Pho tos By Craig Tei
Plebe Robert Rich (in foreground, with pan) serves himself at lunch in the huge academy dining hall where more than 4,000 midshipmen are served at once, three times a day.
relax, fatherly advice and a motherly pat
on the back," says Lindauer. He recalls a
recent phone call from a midshipman who
introduced himself and asked if he could
stop by. "The kid came over, put on the dir-
tiest pair of jeans you ever saw, had a glass
of milk, slept for two hours, said 'thank
you' and asked if he could come again the
next week." Last Rosh Hashanah, the Lin-
dauers shared their holiday table with 15
Jewish midshipmen, but "we have non-
Jewish kids here too," said Lindauer. "We
pick them up at the German club and
everyone knows they can bring their
For 38 years, Annapolis' late Rabbi Mor-
ris Rosenblatt led Sunday morning ser-
vices as the chaplain. But in 1972, the
Supreme Court ruled that an institution
could not make religious services man-
datory. All of a sudden, attendance at
Jewish services dropped to almost
nothing, Lindauer recalls, so he pushed for
the establishment of Friday night services.
Fifty percent or more of the Jewish mid-
s hipmen attend them. The Lindauers were
also the driving force behind the
Academy's decision to refurbish the ,
Jewish chapel in historic Mitscher Hall.
They are the force, or presence, which
calms the anxieties of Jewish parents leav-
ing their children at the Academy for the
Sandee McMahon of Huntington, New
York, had suggested West Point to her son,
Jonathan Salkoff, as a college choice in
case he didn't get a scholarship elsewhere.
She was "floored by his suggestion of the
Naval Academy." "I knew that it existed,
but all the glamour was associated with
West Point." McMahon also worried about
Jonathan's being Jewish and thought he
might encounter some anti-Semitism.
"West Point at least had enough Jews to
warrant building a new chapel," she
pointed out. Jonathan had grown up in a
Reform home, been bar-mitzvahed, and
was once comfortable with his Jewishness.
But in the last few years, he "abandoned"
his religion, McMahon said. "This year,"
she noted, "there's been a total reversal,"
and thinks it is greatly due "to the warm,
loving influence of the Lindauers."
Jonathan, she knows has experienced no
anti-Semitism whatsoever at the Academy.
Joan Matofsky sees a similar transfor- °
mation in her son, Robert. "He's extreme-
ly patriotic," she said, but at the time he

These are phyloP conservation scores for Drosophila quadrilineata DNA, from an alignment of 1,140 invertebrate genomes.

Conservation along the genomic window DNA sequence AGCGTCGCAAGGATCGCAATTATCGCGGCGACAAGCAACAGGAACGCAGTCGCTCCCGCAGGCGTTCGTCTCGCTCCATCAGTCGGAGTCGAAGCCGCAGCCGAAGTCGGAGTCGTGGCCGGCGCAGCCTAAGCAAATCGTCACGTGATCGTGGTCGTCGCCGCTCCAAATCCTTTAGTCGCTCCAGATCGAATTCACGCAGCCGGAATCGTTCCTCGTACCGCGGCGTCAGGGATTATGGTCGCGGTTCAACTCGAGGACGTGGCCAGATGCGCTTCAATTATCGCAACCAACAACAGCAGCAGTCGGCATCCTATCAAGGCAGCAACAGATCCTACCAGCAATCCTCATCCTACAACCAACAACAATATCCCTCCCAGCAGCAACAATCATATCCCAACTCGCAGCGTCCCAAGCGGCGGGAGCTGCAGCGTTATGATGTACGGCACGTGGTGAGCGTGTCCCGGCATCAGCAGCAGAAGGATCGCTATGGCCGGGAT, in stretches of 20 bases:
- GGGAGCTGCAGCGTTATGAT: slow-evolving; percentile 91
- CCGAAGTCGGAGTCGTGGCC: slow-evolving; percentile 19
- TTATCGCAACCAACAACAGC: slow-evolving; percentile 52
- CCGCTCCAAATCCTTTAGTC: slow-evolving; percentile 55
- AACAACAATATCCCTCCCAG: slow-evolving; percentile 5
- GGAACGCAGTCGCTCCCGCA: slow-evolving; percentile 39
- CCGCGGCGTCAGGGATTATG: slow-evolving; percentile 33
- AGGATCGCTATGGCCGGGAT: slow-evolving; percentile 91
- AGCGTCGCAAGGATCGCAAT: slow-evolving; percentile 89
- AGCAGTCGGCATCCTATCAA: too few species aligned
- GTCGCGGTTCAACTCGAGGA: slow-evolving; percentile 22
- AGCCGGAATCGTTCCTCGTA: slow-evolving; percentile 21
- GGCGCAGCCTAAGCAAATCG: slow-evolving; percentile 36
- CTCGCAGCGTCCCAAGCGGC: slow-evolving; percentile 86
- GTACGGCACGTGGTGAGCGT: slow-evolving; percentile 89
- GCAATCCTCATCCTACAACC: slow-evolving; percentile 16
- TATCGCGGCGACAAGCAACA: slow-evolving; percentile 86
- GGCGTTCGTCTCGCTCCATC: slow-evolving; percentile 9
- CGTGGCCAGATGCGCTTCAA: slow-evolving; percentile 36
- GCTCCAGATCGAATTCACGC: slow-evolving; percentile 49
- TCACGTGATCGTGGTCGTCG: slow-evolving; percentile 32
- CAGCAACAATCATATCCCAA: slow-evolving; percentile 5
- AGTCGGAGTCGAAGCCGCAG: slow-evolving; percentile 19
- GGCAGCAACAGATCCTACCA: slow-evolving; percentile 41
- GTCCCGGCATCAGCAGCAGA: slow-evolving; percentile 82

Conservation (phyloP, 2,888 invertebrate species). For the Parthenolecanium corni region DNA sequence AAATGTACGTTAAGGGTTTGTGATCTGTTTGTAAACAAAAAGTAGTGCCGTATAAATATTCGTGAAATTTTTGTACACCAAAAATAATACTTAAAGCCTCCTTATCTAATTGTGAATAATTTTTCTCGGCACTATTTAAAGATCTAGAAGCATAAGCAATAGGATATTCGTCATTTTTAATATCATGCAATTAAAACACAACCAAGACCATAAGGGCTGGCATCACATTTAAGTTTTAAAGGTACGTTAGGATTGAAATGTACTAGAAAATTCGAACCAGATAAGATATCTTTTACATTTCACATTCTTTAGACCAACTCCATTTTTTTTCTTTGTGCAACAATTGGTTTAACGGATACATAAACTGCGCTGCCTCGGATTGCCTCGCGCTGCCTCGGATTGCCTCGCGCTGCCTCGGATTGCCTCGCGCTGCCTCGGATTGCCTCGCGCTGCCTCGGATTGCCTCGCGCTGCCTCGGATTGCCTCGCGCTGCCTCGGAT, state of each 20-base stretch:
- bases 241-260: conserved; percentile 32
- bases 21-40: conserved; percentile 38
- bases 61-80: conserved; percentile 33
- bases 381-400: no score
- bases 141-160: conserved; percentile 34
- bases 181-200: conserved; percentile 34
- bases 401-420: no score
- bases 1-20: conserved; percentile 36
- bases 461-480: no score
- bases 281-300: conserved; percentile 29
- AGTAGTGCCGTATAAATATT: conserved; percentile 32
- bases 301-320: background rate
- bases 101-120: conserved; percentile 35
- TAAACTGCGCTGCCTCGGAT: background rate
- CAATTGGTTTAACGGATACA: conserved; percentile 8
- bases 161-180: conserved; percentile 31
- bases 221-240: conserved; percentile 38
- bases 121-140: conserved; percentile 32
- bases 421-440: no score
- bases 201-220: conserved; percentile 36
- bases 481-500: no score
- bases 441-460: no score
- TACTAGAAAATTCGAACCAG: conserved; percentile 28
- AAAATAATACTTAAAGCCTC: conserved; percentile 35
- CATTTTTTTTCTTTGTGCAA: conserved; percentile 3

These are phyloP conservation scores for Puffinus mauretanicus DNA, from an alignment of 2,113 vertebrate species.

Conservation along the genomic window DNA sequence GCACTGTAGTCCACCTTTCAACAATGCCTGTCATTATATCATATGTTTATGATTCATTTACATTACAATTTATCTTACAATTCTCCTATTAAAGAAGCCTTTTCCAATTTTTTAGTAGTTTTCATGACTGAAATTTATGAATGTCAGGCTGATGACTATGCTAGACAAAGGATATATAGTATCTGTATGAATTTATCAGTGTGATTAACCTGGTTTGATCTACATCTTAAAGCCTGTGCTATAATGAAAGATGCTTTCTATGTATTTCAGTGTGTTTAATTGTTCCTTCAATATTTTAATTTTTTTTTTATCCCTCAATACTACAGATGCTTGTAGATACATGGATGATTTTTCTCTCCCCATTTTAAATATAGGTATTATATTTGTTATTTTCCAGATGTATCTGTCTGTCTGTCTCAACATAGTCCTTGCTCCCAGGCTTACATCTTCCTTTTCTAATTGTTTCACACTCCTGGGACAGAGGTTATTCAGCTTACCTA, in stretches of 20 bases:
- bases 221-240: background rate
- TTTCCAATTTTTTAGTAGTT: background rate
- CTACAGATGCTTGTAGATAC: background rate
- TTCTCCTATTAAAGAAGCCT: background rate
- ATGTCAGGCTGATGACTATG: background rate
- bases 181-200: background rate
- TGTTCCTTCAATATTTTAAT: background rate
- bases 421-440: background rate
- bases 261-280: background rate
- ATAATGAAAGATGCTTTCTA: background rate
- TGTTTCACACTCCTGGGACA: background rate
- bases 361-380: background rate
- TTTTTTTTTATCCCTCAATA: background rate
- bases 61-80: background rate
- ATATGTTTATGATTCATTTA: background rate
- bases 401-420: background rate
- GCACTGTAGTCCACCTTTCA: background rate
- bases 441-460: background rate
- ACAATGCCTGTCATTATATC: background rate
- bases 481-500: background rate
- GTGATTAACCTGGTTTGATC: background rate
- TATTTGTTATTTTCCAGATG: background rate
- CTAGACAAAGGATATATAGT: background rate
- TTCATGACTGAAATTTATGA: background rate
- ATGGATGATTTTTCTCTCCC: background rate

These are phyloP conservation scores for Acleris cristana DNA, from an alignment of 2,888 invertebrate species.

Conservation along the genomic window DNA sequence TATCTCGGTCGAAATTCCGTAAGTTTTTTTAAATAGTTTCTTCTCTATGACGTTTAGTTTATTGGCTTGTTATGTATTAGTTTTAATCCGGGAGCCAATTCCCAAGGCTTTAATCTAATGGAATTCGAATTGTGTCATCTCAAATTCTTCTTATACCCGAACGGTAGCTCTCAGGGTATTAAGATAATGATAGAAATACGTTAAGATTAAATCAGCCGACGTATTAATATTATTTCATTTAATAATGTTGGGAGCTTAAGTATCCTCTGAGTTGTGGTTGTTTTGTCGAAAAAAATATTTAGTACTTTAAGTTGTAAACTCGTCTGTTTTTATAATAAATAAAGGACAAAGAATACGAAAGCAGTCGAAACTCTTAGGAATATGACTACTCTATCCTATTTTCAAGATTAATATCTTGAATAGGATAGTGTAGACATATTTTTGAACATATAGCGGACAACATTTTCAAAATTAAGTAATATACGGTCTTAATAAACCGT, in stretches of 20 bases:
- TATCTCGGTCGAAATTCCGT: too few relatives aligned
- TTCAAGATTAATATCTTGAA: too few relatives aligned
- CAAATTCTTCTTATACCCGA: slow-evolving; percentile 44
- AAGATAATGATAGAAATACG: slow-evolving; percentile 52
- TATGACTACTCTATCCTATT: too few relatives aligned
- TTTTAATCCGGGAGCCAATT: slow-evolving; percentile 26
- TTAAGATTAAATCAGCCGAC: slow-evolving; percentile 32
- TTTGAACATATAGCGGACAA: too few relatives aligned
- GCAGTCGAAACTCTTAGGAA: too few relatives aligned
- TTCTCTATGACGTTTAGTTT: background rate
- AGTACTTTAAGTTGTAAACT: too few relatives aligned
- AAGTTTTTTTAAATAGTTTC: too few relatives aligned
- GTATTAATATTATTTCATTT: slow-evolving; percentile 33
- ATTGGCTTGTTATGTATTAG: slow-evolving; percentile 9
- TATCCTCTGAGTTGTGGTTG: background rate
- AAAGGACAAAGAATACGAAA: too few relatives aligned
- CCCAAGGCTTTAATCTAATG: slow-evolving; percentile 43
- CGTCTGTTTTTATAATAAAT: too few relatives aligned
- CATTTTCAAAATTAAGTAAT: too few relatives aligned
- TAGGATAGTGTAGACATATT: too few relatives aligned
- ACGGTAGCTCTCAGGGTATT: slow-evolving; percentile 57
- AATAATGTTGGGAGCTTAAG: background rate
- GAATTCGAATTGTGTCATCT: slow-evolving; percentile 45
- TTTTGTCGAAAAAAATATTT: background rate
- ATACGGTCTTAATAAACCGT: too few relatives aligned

was considering the Academy, "he had
stopped being Jewish." When she voiced
her concerns about his being in a minori-
ty group at Annapolis, he replied that "be-
ing a good person" was more important
than religion. As a favor to his mother,
Robert promised to try to go to services
or get a Jewish sponsor. With the Lin-
dauers, he's done both, and, his mother
says, "he's started identifying more with
Judaism and is very active now" in Jewish
life at the Academy. "At this point," she
adds, Robert "loves school and has never
worked so hard in his life." She was sur-
prised to learn that he runs five miles dai-
ly, above and beyond what the Academy re-
quires. Matofsky once worried that her
"very independent" son wouldn't "fit into
such structure. But he's had no problem.
It's a complete change."
Dr. Michael Rich, of San Diego, is equal-
ly pleased with his son's success. "Robert
had some down times during Plebe Sum-
mer," he said, "but that was to be ex-
pected." The Riches relied on literature put
out by a local group of Academy parents
which forewarned that there would be some
disheartening phone calls home from
plebes, and counselled what to say. Robert
managed to make it through Plebe Sum-
mer even though he had a nerve infection
which disabled one arm for almost two
months. He had a khaki sling, "a scarlet
letter to single him out at a time when
you're supposed to be melting into the
group," said his father," but he's over the
worst of it now."
Unfortunately, two of thiS year's Jewish
plebes never got past the bad times and
have left the Academy. One, a woman,
allegedly was so disappointed at not
meeting the physical qualifications for
aviator training, that she quit immediate-
ly. The other, David Rivkin, made it
through Plebe Summer but felt alienated
by the military system.
Rivkin's father, Steven, said his son